This postcard shows a "Sand Artist at Work" in Atlantic City, New Jersey. The artist and date are unnamed, but it was not difficult to find more information about this artist and his sculpture. I discovered that both were well known. The date is less certain.
The artist's name was James Taylor. He is named and shown with a similar statue in the below article from The Strand Magazine, Volume 33, 1907. This certainly suggests a date of 1907. Thanks to Google, I discovered that this article is actually a copy of the beginning of a longer article that appeared in The Strand Magazine, Volume 18, 1899. Furthermore, sand sculptures like this were less ephemeral than the article implies.
The following is an excerpt from the 1899 article:
The variety of subjects which have sprung from the worker's fertile brain is astonishing. Hardly a thing happens in the world such as the blowing up of the Maine or the death of a noted man but what some reproduction of it may be made with sand. The photographs in this article show how varied Mr Taylor's talents are and how quick he is to seize upon the subject of momentary note for the interest of his countless onlookers. His last subject recently done expressly for this Magazine as shown by the illustration below touches we think the highest he has yet reached in sand art. The beautiful figure on the sand with its flowing drapery is really amazing in the naturalness of its lines. When we consider the haste with which it must have keen made and the material of which it is composed it is certainly a cause of admiration.The sculpture mentioned in the 1899 article was a recumbent woman in a somewhat different pose without the child. Although Taylor made many different sculptures, including contemporary subjects, the reclining woman with child must have been a favorite. An essay, Selling Sand & Sea, mentions that a sculpture of the reclining woman and child was reported in a January 1900 article and appeared on a 1900 postcard by the Detroit Photographic Company. An article, Castles in the Sand, in the Ocean Beach (California) Bulletin describes Taylor and his tour of California in 1908 and 1909 when he made a similar sculpture on Ocean Beach, San Francisco, California.:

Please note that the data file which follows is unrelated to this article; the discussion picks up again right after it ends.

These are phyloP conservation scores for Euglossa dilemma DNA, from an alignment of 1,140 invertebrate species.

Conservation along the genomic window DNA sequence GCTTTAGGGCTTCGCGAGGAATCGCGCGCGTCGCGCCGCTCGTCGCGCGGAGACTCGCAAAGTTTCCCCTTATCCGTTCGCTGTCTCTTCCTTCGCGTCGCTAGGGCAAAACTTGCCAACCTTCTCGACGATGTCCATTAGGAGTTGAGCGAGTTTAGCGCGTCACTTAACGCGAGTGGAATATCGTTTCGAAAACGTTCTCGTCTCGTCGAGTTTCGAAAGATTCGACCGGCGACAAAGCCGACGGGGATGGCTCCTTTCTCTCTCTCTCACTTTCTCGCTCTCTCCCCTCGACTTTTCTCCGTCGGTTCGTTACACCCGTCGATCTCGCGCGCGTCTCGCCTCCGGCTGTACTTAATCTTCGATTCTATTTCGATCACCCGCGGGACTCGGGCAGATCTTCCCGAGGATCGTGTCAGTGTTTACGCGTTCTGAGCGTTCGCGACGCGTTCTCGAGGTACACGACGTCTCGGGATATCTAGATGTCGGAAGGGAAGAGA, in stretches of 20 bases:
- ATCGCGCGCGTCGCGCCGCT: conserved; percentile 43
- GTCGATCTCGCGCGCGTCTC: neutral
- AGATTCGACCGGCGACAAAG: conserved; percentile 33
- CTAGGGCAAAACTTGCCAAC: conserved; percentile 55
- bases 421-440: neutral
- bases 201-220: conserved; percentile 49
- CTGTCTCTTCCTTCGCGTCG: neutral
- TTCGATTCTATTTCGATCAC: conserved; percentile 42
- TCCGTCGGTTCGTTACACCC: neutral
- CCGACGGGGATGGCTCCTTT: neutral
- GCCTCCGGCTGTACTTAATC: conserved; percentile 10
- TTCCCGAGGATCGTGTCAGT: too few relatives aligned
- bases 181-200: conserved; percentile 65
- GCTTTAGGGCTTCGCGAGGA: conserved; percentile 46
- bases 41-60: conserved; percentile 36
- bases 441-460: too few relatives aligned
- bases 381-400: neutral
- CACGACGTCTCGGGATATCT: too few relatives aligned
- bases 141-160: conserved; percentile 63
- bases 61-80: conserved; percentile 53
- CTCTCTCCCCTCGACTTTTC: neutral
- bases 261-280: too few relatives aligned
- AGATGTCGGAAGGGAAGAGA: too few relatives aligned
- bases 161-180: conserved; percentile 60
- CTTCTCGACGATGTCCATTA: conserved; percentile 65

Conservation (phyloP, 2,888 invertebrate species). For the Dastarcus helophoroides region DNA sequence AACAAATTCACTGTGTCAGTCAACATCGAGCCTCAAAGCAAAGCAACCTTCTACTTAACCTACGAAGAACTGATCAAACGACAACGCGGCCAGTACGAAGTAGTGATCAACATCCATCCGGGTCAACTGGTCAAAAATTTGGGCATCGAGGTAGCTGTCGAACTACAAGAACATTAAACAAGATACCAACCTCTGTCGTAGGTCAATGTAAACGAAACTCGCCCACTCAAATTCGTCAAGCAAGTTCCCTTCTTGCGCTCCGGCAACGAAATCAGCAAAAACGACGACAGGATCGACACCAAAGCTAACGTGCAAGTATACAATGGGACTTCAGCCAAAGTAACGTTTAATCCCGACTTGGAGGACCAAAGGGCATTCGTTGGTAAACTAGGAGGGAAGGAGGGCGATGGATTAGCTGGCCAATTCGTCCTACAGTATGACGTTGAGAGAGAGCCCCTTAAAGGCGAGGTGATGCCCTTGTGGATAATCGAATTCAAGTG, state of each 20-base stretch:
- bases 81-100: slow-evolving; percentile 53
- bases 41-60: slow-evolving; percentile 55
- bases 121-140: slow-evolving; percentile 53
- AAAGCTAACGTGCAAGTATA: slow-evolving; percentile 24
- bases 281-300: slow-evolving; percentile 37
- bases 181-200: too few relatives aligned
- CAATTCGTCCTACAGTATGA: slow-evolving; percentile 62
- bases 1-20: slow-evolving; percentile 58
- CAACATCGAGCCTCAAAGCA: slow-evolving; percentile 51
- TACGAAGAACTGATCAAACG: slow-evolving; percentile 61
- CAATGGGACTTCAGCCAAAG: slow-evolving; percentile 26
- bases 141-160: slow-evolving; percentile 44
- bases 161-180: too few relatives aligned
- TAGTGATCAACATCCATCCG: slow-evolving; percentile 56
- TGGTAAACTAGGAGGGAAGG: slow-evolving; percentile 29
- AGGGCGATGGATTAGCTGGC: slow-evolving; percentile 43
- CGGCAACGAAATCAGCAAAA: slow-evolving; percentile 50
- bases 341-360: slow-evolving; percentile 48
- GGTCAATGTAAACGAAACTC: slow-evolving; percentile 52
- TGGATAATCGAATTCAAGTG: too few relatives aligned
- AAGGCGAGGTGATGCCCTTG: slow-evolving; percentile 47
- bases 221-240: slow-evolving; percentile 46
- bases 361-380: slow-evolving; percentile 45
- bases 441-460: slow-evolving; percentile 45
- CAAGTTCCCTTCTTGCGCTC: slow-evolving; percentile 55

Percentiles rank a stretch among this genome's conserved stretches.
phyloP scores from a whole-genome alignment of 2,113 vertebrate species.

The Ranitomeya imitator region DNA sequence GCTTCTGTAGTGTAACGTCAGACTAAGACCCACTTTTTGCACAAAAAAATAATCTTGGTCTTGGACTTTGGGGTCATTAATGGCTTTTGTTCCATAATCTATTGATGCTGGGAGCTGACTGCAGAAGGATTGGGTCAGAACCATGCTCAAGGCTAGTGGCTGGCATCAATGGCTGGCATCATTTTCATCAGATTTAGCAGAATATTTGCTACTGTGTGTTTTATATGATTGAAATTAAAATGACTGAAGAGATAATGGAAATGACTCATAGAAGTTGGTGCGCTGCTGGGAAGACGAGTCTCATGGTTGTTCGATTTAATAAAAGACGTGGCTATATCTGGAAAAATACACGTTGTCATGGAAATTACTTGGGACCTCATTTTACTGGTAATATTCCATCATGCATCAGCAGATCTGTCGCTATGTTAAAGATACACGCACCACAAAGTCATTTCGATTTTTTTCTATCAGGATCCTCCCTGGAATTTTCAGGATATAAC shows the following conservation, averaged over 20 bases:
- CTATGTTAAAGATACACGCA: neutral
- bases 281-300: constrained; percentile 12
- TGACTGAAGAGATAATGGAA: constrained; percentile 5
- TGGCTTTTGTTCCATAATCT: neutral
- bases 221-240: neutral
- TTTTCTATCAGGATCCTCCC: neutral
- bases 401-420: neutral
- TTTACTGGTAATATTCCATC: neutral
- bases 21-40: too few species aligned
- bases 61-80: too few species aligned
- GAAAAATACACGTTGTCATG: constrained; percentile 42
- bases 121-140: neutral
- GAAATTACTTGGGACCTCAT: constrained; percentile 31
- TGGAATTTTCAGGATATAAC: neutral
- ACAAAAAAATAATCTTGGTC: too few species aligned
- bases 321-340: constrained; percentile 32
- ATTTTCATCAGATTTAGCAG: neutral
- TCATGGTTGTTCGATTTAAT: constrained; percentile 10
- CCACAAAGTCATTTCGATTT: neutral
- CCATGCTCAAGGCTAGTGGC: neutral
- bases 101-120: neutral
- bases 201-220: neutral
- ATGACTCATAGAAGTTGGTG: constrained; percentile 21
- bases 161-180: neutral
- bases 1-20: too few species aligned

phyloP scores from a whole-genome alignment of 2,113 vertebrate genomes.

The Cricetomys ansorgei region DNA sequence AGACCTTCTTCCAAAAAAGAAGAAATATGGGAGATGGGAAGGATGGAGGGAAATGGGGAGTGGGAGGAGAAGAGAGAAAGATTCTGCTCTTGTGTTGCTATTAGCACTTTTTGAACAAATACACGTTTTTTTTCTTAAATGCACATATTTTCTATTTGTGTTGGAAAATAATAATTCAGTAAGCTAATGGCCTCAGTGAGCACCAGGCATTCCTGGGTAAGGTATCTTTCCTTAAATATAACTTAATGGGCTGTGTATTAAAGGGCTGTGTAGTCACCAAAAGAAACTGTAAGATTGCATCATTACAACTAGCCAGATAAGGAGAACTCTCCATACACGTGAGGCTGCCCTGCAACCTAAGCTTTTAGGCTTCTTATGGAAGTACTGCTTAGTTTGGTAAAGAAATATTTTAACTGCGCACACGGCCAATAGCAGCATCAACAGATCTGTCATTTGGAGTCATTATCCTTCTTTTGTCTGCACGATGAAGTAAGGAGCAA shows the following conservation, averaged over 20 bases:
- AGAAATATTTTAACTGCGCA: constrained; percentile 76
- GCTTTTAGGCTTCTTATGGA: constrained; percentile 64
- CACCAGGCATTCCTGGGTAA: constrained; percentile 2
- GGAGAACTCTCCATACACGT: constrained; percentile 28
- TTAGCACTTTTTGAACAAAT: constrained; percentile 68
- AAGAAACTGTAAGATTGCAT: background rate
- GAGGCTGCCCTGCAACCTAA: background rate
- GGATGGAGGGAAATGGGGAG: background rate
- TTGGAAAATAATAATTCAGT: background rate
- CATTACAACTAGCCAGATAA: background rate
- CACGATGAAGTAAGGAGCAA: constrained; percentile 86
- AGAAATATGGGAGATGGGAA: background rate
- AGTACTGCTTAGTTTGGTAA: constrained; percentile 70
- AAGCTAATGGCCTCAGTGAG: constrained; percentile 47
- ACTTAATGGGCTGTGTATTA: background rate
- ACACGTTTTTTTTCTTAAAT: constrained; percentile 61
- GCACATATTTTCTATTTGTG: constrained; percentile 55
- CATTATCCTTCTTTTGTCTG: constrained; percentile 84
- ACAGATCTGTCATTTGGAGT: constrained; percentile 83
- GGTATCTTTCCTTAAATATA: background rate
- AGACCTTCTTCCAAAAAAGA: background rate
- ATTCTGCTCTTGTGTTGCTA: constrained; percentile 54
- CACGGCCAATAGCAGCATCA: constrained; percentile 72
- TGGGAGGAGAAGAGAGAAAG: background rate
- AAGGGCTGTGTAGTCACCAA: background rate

“Cast Up By the Waves,” sometimes called “Cast Up By the Sea,” was a recurring piece for Taylor, who was born in 1860 and plied his trade as sand artist in the first decade of the 20th century. He did versions of “Cast Up” and similar creations in Long Beach, Asbury Park, N.J, and Atlantic City. Though the friezes of famous people rotated, they usually included Civil War generals. . . His signature reclined woman (often depicted clutching a child to her breast) usually acted as a centerpiece to his projects. The woman alone, her dress full of detailed folds and fabric-mimicking undulations, took Taylor about two hours to create. Taylor’s only tools were his hands – and a stick to finish off delicate details.
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